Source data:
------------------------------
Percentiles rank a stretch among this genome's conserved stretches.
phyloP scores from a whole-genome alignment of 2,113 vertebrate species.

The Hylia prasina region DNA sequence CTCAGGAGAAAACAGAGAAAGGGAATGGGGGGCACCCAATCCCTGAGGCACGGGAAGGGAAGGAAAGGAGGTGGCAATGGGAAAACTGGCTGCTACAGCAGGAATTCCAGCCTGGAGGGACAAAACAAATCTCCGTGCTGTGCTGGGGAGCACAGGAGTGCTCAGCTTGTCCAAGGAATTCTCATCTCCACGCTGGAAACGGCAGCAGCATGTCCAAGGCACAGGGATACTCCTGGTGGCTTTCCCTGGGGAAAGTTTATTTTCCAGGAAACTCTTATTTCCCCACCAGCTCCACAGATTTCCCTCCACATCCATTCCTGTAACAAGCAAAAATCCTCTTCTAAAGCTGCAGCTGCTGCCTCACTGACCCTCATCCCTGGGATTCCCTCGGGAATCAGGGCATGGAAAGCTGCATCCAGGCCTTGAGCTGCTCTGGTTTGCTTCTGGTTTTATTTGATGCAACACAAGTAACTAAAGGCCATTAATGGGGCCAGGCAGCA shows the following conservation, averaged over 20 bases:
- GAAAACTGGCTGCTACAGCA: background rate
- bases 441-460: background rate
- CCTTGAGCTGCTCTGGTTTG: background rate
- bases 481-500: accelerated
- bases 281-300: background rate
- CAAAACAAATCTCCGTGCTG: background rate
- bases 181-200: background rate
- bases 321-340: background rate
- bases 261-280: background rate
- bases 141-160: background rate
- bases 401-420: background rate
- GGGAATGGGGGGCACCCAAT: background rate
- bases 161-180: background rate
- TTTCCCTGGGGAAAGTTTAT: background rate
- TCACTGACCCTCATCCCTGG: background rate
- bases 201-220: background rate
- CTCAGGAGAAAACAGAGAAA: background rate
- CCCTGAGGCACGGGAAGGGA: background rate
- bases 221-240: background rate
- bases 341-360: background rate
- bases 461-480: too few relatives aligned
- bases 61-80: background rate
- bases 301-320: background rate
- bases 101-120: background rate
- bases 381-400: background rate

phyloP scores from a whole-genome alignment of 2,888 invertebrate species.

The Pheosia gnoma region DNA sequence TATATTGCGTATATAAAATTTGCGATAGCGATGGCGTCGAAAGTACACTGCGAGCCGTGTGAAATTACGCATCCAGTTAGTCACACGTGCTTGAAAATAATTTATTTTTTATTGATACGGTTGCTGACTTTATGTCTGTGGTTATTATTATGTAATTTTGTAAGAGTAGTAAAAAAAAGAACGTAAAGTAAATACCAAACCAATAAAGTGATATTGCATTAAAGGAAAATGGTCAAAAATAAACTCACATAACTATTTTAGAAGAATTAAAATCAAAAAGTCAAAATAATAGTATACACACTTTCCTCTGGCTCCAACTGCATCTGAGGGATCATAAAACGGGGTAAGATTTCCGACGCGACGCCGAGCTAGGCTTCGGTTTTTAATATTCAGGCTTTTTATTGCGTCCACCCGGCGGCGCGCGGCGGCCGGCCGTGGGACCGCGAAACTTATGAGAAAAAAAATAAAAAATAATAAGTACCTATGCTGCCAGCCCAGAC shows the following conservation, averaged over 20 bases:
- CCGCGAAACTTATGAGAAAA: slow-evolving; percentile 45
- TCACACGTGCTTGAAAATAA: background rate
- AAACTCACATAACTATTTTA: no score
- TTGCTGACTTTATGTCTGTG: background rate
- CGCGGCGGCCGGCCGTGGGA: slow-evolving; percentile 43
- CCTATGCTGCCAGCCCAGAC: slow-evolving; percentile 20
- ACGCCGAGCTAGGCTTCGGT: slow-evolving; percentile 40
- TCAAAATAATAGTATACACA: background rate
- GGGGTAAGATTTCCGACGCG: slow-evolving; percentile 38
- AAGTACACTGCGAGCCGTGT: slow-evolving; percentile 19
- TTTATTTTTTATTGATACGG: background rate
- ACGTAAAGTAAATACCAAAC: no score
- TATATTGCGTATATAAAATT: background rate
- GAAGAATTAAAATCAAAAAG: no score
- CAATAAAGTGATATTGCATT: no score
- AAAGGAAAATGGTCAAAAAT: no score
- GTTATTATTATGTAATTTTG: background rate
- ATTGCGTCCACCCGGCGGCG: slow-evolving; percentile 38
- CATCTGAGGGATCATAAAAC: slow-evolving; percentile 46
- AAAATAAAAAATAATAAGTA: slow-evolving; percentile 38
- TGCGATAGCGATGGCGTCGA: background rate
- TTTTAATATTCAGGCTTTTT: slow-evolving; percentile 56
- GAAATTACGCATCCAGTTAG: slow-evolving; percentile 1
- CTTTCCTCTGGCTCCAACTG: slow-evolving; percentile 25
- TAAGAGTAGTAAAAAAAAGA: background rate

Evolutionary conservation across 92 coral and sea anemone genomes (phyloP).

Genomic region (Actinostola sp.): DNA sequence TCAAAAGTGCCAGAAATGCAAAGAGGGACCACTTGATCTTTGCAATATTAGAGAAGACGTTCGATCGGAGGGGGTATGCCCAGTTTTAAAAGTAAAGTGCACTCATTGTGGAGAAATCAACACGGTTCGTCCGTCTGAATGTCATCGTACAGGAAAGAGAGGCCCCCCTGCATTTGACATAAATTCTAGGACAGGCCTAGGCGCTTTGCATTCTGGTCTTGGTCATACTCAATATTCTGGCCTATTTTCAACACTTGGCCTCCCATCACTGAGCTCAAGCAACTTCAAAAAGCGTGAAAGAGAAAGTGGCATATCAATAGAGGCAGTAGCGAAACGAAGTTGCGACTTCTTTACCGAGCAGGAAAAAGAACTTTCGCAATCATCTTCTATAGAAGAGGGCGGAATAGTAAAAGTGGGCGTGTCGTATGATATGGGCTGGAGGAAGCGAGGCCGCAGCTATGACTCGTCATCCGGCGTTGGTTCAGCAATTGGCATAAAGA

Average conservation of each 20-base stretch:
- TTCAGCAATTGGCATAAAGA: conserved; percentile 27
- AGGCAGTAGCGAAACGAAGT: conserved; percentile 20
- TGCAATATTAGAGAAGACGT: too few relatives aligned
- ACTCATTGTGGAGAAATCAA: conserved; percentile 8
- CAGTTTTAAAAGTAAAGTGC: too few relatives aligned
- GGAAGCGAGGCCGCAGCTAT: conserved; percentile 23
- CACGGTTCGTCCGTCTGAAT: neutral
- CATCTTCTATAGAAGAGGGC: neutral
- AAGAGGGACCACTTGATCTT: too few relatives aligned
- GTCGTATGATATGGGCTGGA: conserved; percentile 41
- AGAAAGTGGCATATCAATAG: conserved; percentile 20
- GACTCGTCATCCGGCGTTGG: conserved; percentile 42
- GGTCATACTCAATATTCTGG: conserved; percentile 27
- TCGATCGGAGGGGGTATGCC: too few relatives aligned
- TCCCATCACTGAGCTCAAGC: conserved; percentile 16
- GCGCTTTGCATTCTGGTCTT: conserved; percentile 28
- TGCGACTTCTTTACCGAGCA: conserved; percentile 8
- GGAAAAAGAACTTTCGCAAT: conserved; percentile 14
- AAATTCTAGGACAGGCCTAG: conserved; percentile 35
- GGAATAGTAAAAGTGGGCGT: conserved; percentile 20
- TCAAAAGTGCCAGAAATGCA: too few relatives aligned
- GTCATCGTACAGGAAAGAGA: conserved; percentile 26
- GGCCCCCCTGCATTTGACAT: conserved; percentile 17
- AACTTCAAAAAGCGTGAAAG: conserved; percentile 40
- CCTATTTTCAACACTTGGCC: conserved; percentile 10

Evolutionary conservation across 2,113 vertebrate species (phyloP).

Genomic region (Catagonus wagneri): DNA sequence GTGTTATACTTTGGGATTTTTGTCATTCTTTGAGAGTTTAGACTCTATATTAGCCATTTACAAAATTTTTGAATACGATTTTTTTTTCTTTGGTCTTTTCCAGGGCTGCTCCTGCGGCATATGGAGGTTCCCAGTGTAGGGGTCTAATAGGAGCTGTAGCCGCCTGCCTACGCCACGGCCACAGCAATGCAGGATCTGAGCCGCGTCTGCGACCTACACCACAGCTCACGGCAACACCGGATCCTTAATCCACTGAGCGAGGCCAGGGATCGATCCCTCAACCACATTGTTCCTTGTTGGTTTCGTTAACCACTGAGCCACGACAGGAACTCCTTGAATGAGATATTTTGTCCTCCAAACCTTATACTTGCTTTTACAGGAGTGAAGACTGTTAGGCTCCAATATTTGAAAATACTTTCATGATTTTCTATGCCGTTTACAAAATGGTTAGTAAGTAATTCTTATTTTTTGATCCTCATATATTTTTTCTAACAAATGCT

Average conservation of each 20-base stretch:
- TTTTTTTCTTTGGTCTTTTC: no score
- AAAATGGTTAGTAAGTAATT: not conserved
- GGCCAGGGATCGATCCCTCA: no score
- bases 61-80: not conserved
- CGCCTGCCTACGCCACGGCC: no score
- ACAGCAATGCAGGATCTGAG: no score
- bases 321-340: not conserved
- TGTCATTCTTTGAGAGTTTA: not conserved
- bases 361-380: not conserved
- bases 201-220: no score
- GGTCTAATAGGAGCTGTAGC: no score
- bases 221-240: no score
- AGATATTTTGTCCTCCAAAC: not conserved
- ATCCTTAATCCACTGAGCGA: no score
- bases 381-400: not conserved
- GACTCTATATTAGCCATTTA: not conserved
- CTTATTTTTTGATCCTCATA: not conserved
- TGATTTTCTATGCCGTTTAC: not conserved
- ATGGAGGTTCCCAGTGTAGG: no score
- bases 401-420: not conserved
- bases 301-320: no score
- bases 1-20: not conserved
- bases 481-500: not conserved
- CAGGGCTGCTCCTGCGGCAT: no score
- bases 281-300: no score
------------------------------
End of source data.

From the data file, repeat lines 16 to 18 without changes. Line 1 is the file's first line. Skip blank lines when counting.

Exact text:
- bases 161-180: background rate
- TTTCCCTGGGGAAAGTTTAT: background rate
- TCACTGACCCTCATCCCTGG: background rate